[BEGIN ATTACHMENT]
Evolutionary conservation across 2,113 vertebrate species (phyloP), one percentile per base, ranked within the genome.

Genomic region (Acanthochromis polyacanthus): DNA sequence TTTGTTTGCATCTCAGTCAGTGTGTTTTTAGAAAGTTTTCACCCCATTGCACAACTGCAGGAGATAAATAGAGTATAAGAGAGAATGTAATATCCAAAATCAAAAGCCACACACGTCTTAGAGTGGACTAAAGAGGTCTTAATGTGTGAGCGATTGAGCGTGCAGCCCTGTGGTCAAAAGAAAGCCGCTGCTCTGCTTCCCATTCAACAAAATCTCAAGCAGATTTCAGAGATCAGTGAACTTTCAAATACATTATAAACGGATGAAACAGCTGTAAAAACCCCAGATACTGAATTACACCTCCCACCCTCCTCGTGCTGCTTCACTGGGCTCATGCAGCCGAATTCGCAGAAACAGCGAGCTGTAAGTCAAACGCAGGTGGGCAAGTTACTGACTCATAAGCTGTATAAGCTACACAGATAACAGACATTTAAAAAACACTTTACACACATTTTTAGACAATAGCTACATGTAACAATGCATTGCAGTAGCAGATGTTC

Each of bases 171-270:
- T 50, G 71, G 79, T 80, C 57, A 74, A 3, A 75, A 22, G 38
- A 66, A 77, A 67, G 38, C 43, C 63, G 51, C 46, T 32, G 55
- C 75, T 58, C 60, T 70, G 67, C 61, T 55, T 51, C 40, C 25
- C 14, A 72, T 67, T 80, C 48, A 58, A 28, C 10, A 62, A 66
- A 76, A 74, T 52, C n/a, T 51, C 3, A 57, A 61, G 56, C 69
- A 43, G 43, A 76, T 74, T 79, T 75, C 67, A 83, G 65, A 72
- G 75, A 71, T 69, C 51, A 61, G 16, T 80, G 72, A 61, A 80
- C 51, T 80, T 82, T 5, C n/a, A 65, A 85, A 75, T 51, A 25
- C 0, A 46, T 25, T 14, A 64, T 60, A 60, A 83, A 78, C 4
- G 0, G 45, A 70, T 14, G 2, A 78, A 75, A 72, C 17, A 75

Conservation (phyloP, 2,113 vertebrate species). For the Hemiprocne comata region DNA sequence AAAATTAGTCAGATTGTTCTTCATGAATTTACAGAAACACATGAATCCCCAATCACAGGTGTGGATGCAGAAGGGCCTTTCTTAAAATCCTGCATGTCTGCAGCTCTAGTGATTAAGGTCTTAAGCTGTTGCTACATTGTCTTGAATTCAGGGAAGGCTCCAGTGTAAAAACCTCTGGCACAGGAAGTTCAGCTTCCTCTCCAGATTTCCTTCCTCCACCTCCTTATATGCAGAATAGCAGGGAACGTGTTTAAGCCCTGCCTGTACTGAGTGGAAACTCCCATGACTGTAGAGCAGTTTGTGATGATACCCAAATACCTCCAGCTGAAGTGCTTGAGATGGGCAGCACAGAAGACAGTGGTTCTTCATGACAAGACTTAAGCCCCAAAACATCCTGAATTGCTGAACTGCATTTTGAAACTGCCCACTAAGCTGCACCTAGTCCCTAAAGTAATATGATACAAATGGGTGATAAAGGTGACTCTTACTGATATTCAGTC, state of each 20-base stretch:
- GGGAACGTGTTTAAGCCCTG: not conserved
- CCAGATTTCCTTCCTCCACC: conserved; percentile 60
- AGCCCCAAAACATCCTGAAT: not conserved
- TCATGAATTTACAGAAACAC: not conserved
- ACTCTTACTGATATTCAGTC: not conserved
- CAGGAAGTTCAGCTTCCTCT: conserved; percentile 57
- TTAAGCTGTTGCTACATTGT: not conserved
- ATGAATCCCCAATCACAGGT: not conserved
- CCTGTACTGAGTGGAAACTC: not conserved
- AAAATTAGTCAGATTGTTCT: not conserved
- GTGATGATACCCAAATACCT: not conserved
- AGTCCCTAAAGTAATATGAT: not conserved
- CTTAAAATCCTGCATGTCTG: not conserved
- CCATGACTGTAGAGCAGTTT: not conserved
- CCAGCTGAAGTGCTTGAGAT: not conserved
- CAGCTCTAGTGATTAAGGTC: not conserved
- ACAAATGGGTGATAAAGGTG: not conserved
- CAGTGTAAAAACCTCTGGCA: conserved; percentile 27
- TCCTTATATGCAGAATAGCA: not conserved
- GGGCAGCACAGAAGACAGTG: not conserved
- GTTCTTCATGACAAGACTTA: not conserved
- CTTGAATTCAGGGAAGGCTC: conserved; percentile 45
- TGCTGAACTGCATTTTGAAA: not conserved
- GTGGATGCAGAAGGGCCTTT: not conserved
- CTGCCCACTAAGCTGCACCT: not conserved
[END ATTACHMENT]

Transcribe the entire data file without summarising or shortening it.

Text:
Evolutionary conservation across 2,113 vertebrate species (phyloP), one percentile per base, ranked within the genome.

Genomic region (Acanthochromis polyacanthus): DNA sequence TTTGTTTGCATCTCAGTCAGTGTGTTTTTAGAAAGTTTTCACCCCATTGCACAACTGCAGGAGATAAATAGAGTATAAGAGAGAATGTAATATCCAAAATCAAAAGCCACACACGTCTTAGAGTGGACTAAAGAGGTCTTAATGTGTGAGCGATTGAGCGTGCAGCCCTGTGGTCAAAAGAAAGCCGCTGCTCTGCTTCCCATTCAACAAAATCTCAAGCAGATTTCAGAGATCAGTGAACTTTCAAATACATTATAAACGGATGAAACAGCTGTAAAAACCCCAGATACTGAATTACACCTCCCACCCTCCTCGTGCTGCTTCACTGGGCTCATGCAGCCGAATTCGCAGAAACAGCGAGCTGTAAGTCAAACGCAGGTGGGCAAGTTACTGACTCATAAGCTGTATAAGCTACACAGATAACAGACATTTAAAAAACACTTTACACACATTTTTAGACAATAGCTACATGTAACAATGCATTGCAGTAGCAGATGTTC

Each of bases 171-270:
- T 50, G 71, G 79, T 80, C 57, A 74, A 3, A 75, A 22, G 38
- A 66, A 77, A 67, G 38, C 43, C 63, G 51, C 46, T 32, G 55
- C 75, T 58, C 60, T 70, G 67, C 61, T 55, T 51, C 40, C 25
- C 14, A 72, T 67, T 80, C 48, A 58, A 28, C 10, A 62, A 66
- A 76, A 74, T 52, C n/a, T 51, C 3, A 57, A 61, G 56, C 69
- A 43, G 43, A 76, T 74, T 79, T 75, C 67, A 83, G 65, A 72
- G 75, A 71, T 69, C 51, A 61, G 16, T 80, G 72, A 61, A 80
- C 51, T 80, T 82, T 5, C n/a, A 65, A 85, A 75, T 51, A 25
- C 0, A 46, T 25, T 14, A 64, T 60, A 60, A 83, A 78, C 4
- G 0, G 45, A 70, T 14, G 2, A 78, A 75, A 72, C 17, A 75

Conservation (phyloP, 2,113 vertebrate species). For the Hemiprocne comata region DNA sequence AAAATTAGTCAGATTGTTCTTCATGAATTTACAGAAACACATGAATCCCCAATCACAGGTGTGGATGCAGAAGGGCCTTTCTTAAAATCCTGCATGTCTGCAGCTCTAGTGATTAAGGTCTTAAGCTGTTGCTACATTGTCTTGAATTCAGGGAAGGCTCCAGTGTAAAAACCTCTGGCACAGGAAGTTCAGCTTCCTCTCCAGATTTCCTTCCTCCACCTCCTTATATGCAGAATAGCAGGGAACGTGTTTAAGCCCTGCCTGTACTGAGTGGAAACTCCCATGACTGTAGAGCAGTTTGTGATGATACCCAAATACCTCCAGCTGAAGTGCTTGAGATGGGCAGCACAGAAGACAGTGGTTCTTCATGACAAGACTTAAGCCCCAAAACATCCTGAATTGCTGAACTGCATTTTGAAACTGCCCACTAAGCTGCACCTAGTCCCTAAAGTAATATGATACAAATGGGTGATAAAGGTGACTCTTACTGATATTCAGTC, state of each 20-base stretch:
- GGGAACGTGTTTAAGCCCTG: not conserved
- CCAGATTTCCTTCCTCCACC: conserved; percentile 60
- AGCCCCAAAACATCCTGAAT: not conserved
- TCATGAATTTACAGAAACAC: not conserved
- ACTCTTACTGATATTCAGTC: not conserved
- CAGGAAGTTCAGCTTCCTCT: conserved; percentile 57
- TTAAGCTGTTGCTACATTGT: not conserved
- ATGAATCCCCAATCACAGGT: not conserved
- CCTGTACTGAGTGGAAACTC: not conserved
- AAAATTAGTCAGATTGTTCT: not conserved
- GTGATGATACCCAAATACCT: not conserved
- AGTCCCTAAAGTAATATGAT: not conserved
- CTTAAAATCCTGCATGTCTG: not conserved
- CCATGACTGTAGAGCAGTTT: not conserved
- CCAGCTGAAGTGCTTGAGAT: not conserved
- CAGCTCTAGTGATTAAGGTC: not conserved
- ACAAATGGGTGATAAAGGTG: not conserved
- CAGTGTAAAAACCTCTGGCA: conserved; percentile 27
- TCCTTATATGCAGAATAGCA: not conserved
- GGGCAGCACAGAAGACAGTG: not conserved
- GTTCTTCATGACAAGACTTA: not conserved
- CTTGAATTCAGGGAAGGCTC: conserved; percentile 45
- TGCTGAACTGCATTTTGAAA: not conserved
- GTGGATGCAGAAGGGCCTTT: not conserved
- CTGCCCACTAAGCTGCACCT: not conserved